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Egypt to update reform plan ahead of IMF meeting on Saturday
Egypt plans to present an updated programme to the IMF as it seeks to obtain a $4.8 billion loan after its initial economic plan was deemed 'weak' and 'not rigorous' by the international lender
Marwa Awad in Washington, Friday 19 Apr 2013
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Egypt's economic reform program includes cuts on the country's hefty subsidy bill (Photo: AP)

Egypt is rushing to knock into shape an economic reform plan to qualify for a $4.8 billion loan from the International Monetary Fund (IMF), which remains skeptical of the government’s readiness to implement key austerity measures needed to prevent an economic crisis.

Egypt presented a plan to the international lender, involving measures to slash energy subsidies and raise taxes, to increase revenue and quell a soaring budget deficit. The IMF technical mission, which visited Cairo earlier in April, found the plan "weak" and "not rigorous," according to an Egyptian official close to the negotiations.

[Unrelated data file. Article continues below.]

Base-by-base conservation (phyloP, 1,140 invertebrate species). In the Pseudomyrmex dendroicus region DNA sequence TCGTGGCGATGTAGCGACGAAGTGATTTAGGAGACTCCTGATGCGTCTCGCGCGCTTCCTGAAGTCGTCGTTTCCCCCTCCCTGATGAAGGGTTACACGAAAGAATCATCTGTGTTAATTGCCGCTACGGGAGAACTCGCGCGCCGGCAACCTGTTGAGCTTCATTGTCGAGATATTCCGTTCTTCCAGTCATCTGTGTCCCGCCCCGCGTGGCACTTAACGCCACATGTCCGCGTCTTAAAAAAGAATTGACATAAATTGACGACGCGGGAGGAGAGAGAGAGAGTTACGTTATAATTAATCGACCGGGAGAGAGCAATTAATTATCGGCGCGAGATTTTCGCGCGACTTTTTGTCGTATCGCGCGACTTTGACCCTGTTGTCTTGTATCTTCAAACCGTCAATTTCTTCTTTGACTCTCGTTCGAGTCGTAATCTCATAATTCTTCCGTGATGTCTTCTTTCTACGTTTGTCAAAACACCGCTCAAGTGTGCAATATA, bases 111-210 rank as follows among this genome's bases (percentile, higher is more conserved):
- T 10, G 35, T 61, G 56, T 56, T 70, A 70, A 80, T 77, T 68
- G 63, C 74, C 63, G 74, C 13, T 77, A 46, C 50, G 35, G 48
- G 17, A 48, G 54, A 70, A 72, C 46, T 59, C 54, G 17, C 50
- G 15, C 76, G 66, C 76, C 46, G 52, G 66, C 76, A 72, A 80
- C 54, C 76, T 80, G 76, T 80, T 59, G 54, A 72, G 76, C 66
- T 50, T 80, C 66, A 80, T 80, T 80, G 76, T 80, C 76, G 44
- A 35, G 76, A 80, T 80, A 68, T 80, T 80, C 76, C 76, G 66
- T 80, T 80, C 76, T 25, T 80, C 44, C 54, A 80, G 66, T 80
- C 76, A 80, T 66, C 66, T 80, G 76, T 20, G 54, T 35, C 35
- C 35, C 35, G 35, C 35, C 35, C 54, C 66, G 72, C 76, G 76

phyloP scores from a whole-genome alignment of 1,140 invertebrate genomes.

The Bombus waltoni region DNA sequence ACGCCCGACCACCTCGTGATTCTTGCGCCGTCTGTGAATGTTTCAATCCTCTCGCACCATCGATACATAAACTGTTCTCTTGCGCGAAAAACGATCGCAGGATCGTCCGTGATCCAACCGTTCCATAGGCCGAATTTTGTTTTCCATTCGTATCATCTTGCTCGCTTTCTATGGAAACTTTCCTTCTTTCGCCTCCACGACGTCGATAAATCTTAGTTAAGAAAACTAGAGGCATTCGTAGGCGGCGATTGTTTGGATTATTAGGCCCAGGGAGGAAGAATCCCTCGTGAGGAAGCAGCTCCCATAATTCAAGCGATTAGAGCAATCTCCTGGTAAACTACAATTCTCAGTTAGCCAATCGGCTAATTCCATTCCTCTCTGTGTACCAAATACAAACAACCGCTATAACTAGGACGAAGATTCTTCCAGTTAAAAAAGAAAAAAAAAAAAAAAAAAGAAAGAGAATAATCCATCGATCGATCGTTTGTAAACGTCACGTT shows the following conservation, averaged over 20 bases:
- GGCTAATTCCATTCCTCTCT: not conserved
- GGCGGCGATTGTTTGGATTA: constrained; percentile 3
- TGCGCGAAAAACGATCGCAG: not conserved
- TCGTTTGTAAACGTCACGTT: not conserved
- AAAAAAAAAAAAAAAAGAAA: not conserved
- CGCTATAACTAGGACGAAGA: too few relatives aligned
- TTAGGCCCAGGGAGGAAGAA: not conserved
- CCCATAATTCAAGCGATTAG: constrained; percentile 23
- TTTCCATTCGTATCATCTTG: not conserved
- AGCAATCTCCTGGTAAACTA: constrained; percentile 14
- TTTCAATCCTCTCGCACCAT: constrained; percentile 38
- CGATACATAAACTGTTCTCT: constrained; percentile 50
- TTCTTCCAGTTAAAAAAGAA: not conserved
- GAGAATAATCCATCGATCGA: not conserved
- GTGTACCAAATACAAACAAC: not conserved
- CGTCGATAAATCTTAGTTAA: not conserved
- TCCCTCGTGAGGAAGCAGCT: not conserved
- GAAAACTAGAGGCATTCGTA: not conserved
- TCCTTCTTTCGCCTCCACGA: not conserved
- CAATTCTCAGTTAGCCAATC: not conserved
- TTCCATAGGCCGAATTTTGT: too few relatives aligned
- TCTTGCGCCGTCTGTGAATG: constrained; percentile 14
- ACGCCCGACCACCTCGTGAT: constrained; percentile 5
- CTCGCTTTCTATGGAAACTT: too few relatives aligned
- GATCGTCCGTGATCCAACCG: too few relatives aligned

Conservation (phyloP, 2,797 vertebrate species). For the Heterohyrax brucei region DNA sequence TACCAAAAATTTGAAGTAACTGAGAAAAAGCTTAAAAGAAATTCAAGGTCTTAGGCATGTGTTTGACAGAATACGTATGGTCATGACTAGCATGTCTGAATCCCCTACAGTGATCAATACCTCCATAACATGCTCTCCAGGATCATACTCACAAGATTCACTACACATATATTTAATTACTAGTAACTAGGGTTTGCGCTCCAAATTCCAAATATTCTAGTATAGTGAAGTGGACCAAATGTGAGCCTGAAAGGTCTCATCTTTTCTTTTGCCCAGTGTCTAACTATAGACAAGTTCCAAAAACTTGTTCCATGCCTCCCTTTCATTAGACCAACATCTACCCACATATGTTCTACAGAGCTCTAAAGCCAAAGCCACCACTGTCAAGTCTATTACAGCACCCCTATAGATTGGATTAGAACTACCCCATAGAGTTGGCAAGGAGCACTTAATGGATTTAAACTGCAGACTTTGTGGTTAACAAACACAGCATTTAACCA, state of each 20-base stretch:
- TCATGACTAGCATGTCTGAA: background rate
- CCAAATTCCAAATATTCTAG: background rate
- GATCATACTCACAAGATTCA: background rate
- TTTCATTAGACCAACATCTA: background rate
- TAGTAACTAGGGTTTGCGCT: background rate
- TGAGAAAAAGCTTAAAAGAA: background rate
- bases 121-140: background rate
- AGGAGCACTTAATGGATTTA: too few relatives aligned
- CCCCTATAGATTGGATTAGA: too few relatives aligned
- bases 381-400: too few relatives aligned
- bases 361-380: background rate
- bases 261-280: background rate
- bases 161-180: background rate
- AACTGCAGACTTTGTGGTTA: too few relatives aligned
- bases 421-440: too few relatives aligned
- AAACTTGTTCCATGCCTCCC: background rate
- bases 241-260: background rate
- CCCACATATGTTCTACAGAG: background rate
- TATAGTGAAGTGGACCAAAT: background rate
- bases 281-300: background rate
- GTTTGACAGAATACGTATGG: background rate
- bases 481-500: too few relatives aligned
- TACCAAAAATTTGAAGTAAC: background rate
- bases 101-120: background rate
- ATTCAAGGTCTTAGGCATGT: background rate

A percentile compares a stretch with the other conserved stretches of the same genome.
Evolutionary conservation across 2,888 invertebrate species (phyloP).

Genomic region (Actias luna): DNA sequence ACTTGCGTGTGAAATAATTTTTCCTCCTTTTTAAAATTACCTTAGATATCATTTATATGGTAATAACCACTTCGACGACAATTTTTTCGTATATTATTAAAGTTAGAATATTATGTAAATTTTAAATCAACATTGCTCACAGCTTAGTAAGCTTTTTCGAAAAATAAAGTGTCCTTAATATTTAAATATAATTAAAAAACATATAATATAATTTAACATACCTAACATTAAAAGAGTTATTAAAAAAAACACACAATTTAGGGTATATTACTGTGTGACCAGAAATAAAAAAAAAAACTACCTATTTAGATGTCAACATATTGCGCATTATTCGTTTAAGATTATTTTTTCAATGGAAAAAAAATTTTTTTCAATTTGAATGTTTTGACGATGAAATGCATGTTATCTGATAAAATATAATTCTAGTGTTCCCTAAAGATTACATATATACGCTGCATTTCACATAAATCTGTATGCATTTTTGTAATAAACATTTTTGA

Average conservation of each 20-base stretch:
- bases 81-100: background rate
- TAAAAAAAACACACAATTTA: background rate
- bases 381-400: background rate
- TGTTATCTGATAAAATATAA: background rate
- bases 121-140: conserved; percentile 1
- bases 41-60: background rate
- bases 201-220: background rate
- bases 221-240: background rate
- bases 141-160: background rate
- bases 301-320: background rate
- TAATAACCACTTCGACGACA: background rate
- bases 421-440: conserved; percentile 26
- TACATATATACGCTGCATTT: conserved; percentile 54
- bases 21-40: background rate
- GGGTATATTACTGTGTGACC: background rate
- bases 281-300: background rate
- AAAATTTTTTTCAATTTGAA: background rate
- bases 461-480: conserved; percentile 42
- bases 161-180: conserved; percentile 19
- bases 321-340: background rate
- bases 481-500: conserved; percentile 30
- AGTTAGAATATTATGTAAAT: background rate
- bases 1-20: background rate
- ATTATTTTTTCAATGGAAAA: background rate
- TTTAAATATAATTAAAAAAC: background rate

But Egyptian officials, including the ministers of finance, planning and international cooperation, as well as the governor of the central bank, will meet with IMF chief Christine Lagarde on Saturday to present an updated programme with new figures to help allay the world lender’s concerns over implementation and reach an agreement.

"We are working to put together a more convincing program with more precise figures and a clearer time frame on when and how broad structural measures, such as reforming energy subsidies and raising certain taxes, would be implemented,” the official, who requested anonymity, told Ahram Online.

"The earlier programme was deemed weak and not rigorous," he added.

But Mohamed Mekkawy, advisor to Egypt’s finance minister on external relations, told Ahram Online on Friday that the delegation will present the IMF with a more detailed plan during the Saturday meeting with Lagarde.

He refrained from suggesting by when an agreement may be reached.